Dysfunctional glucose metabolic pathways leading to AGE formation occurs in endothelial cells of the kidneys. In a recent animal study, benfotiamine was administered to rats with elevated glucose levels. Benfotiamine increased transketolase activity in the kidney filtration system of these rats, while at the same time shifting triosephophates into the pentose pathway and preventing protein leakage.11


Benfotiamine has an excellent tolerability profile and can be taken for long periods without adverse effects.3,12 The statements in this fact sheet have not been evaluated by the Food and Drug Administration. This product is not intended to diagnose, treat, cure or prevent any disease.

Scientific References

1. Bitsch R, Wolf M, Möller J. Bioavailability Assessment of the lipophilic benfotiamine as compared to a water-soluble thiamin derivative. Ann Nutr Metab 1991;35(2):292-6.

2. Schreeb KH, Freudenthaler S, Vormfelde SV, et al. Comparative bioavailability of two vitamin B1 preparations: benfotiamine and thiamine mononitrate. Eur J Clin Pharmacol 1997; 52(4):319-20.

3. Loew D. Pharmacokinetics of thiamine derivatives especially of benfotiamine. Int J Clin Pharmacol Ther 1996;34(2):47-50.

4. Frank T, Bitsch R, Maiwald J, Stein G. High thiamine diphosphate concentrations in erythrocytes can be achieved in dialysis patients by oral administration of benfontiamine. Eur J Clin Pharmacol. 2000;56(3):251-7.

5. Pike RL, Brown ML. Nutrition, An Integrated Approach, 3rd Ed. New York:MacMillan; 1986:467.

6. Hammes H-P, Du X, Edlestein D, et al. Benfotiamine blocks three major pathways of hyperglycemic damage and prevents experimental diabetic neuropathy. Nat Med 2003;9(3):294-99.

7. Monnier VM, Kohn RR, Cerami A. Accelerated age-related browning of human collagen in diabetes mellitus. Proc Natl Acad Sci 1984;81(2):583-7.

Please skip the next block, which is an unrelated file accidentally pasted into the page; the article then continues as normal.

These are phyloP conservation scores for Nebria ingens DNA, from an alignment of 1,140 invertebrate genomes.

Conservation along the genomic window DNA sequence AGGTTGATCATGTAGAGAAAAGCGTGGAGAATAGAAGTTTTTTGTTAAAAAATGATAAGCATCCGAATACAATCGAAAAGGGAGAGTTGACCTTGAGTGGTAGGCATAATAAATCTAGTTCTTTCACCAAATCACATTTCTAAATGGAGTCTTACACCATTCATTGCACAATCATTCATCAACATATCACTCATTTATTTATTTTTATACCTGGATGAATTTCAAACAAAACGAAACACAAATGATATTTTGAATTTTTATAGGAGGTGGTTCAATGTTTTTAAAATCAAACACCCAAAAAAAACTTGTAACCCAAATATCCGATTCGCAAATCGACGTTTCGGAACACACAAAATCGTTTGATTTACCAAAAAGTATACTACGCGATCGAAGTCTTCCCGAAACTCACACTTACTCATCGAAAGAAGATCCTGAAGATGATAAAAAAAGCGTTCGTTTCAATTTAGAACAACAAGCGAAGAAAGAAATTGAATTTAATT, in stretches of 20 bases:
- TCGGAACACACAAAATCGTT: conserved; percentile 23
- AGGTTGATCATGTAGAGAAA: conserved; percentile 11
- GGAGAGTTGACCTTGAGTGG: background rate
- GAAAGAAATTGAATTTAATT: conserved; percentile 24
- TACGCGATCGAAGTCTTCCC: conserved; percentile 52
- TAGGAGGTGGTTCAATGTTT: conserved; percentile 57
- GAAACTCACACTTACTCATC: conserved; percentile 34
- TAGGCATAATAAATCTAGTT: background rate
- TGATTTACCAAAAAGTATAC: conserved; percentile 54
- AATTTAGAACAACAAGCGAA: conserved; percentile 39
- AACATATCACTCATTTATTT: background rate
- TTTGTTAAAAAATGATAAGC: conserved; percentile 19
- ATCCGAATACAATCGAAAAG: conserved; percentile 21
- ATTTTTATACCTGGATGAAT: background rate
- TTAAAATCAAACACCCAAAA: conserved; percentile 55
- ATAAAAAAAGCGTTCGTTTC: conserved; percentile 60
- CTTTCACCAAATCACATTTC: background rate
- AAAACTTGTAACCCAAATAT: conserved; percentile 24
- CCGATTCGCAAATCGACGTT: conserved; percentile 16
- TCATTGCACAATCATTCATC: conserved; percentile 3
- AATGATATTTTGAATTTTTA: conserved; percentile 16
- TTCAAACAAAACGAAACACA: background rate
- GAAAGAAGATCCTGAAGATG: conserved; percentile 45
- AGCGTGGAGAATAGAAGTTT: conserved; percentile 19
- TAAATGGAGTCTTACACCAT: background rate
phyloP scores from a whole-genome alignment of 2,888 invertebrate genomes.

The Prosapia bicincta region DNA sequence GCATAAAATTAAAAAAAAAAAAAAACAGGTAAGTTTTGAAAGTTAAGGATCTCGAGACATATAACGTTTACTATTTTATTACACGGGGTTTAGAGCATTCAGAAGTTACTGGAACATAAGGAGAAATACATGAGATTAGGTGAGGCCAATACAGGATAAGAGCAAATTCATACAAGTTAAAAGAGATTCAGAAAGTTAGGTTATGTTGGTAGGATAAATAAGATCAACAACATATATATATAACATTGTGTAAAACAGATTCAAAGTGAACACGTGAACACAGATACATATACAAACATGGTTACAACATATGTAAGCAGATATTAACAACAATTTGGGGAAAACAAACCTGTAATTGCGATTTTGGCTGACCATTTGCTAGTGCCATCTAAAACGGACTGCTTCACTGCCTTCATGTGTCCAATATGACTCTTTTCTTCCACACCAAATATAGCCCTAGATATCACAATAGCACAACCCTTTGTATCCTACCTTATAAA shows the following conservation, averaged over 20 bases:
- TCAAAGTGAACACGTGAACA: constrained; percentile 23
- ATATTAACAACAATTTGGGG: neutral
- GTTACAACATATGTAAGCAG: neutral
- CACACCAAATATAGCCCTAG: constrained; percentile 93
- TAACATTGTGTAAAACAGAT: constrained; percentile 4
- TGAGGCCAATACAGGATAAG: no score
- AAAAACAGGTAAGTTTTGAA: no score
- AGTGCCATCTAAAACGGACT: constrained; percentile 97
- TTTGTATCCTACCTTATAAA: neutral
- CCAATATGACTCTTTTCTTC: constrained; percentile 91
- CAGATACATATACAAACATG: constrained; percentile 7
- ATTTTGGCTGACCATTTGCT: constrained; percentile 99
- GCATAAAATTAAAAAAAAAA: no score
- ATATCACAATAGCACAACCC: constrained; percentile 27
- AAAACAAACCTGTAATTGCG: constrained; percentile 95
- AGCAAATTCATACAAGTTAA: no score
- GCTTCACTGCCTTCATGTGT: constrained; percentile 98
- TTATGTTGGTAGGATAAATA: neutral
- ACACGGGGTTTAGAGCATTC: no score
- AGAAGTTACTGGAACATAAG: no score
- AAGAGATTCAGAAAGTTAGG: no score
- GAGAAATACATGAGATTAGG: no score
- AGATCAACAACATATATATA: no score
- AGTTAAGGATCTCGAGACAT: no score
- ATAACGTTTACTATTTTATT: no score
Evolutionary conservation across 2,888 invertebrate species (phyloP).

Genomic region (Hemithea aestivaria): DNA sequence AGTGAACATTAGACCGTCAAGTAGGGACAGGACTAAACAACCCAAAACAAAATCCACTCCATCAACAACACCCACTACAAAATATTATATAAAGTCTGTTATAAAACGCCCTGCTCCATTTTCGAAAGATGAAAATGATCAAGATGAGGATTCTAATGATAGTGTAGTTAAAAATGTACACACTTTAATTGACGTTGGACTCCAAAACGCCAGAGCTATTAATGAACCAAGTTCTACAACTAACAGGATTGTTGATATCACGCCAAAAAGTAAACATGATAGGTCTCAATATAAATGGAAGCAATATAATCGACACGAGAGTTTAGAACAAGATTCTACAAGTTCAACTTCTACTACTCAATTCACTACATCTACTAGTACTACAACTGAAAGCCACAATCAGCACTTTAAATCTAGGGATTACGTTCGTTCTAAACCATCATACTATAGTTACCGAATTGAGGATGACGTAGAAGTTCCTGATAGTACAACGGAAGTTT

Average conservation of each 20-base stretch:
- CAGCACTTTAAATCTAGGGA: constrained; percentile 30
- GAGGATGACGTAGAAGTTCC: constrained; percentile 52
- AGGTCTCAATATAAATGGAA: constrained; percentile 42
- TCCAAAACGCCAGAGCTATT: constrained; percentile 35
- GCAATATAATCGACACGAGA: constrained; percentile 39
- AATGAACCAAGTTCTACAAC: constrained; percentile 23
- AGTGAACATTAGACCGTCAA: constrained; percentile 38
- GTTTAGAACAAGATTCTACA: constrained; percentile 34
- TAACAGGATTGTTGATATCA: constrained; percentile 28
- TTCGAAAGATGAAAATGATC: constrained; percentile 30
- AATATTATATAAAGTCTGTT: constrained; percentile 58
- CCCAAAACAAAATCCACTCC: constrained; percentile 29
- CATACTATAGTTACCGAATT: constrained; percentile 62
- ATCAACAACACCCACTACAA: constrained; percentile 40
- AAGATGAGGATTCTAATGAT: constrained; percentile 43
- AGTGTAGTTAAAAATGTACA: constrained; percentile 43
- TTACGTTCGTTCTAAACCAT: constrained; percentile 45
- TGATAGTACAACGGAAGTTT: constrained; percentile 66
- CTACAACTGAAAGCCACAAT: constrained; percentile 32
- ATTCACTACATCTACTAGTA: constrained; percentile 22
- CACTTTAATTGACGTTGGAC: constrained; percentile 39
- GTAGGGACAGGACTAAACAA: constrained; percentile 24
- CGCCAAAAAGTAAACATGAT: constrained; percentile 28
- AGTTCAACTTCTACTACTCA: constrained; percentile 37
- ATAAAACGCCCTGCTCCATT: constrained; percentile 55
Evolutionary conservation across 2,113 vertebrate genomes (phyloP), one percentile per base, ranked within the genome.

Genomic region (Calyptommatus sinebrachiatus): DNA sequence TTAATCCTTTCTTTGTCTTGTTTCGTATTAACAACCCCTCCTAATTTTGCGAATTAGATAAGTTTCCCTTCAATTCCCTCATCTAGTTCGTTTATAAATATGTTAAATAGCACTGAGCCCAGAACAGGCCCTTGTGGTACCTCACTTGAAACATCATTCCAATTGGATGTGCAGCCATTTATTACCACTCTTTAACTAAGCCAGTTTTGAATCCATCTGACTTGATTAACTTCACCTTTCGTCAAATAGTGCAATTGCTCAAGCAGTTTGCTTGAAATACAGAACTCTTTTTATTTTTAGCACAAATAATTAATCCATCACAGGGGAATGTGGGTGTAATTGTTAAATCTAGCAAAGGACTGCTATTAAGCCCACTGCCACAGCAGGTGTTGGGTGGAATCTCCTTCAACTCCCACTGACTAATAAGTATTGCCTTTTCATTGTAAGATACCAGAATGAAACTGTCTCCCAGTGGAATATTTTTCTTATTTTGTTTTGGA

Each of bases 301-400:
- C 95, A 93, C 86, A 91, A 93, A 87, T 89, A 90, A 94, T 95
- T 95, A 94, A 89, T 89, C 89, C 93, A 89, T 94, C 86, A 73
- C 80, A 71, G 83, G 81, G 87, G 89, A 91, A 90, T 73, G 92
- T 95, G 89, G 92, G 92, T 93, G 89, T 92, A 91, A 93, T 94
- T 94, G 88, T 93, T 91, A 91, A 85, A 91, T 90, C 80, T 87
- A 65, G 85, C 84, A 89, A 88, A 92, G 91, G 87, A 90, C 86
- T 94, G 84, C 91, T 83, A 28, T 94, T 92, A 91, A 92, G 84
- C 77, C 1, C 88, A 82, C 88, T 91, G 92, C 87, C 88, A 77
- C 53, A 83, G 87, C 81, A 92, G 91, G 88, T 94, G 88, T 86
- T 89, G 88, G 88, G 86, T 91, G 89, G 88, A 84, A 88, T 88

8. Brownlee M. The pathological implications of protein glycation. Clin Invest Med 1995;18(4):275-81.

9. Pomero F, Molinar Min A, La Selva M, et al. Benfotiamine is similar to thiamine in correcting endothelial cell defects induced by high glucose. Acta Diabetol 2001;38(3):135-8.

10. Stracke H, Hammes HP, Werkman D, et al. Efficacy of benfotiamine versus thiamine on function and glycation products of peripheral nerves in diabetic rats. Exp Clin Endocrinol Diabetes 2001;109(6):300-6.

11. Babaei-Jadidi R, Karachalias N, Ahmed N, et al. Prevention of incipient diabetic nephropathy by high-dose thiamine and benfotiamine. Diabetes 2003;52(8):2110-20.

12. Bergfeld R, MatsumaraT, Du X, Brownlee M. Benfotiamin prevents the consequences of hyperglycemia induced mitochondrial overproduction of reactive oxygen specifies and experimental diabetic neuropathy (Abstract) Diabetologia 2001; 44(Suppl1):A39.

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Best Mangosteen 10% Extract with xanthone flavonoids

Date: July 27, 2005 11:31 AM
Author: Darrell Miller (
Subject: Best Mangosteen 10% Extract with xanthone flavonoids


• Defends Against Free Radicals*

The xanthone flavonoids and other compounds in mangosteen fruit are responsible for its high level of antioxidant activity. In vitro tests have been conducted on XanoMax? mangosteen 10% extract to determine the level of free radical scavenging ability in both watery and fatty environments. A major test recognized as the industry standard for measuring antioxidant activity is known as the ORAC (Oxygen Radical Absorbance Capacity) assay.

The ORAC test is an in vitro assay that works by measuring the amount of free radical damage done to a fluorescent probe (measured by a change in probe intensity). Antioxidants lessen the damage to the probe fluorescence, which indicates a reduction in free radical damage. This measure is used to quantify the antioxidant’s (or combination of antioxidants) capacity to quench free radicals. This quantification is known as the total ORAC value. The total ORAC value provides a relative measure of total antioxidant strength of any substance, allowing for comparison of different mixtures. A high ORAC value corresponds to a high total in vitro antioxidant capacity.

The development of the ORAC test has led to a number of commonly eaten foods being assessed in terms of total ORAC scores per serving. Similarly, particular combinations of antioxidants, such as those in nutritional formulas, can also be assessed for their total ORAC scores. This has led to the ability to determine the potential usefulness of a particular supplement in increasing overall antioxidant capacity.